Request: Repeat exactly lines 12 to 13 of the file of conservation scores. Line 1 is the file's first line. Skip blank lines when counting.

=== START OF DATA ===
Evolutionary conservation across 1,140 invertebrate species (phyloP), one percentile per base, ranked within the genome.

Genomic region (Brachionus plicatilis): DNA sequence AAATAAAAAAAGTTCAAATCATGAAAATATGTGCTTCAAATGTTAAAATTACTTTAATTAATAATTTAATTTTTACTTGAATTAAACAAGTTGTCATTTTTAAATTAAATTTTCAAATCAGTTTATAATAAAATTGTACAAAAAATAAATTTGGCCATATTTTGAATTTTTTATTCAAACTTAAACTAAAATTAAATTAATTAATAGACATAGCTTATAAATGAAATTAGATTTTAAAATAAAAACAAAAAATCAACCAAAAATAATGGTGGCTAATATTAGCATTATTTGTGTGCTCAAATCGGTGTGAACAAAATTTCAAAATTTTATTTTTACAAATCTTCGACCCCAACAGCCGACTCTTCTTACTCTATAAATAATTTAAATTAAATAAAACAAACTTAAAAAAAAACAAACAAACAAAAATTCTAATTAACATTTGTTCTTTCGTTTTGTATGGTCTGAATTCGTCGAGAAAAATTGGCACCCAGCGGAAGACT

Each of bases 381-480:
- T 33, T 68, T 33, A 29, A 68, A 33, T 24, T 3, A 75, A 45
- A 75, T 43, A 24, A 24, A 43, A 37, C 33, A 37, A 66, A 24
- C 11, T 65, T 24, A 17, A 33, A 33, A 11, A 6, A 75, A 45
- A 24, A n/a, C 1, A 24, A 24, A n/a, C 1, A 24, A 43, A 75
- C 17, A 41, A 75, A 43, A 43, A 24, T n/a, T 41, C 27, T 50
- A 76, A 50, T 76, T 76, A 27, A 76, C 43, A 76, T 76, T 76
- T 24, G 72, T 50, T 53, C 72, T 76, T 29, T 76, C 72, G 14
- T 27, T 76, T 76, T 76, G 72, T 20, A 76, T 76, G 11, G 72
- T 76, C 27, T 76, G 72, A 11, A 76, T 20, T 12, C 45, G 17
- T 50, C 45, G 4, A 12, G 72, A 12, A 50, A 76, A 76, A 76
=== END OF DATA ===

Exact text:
- T 76, C 27, T 76, G 72, A 11, A 76, T 20, T 12, C 45, G 17
- T 50, C 45, G 4, A 12, G 72, A 12, A 50, A 76, A 76, A 76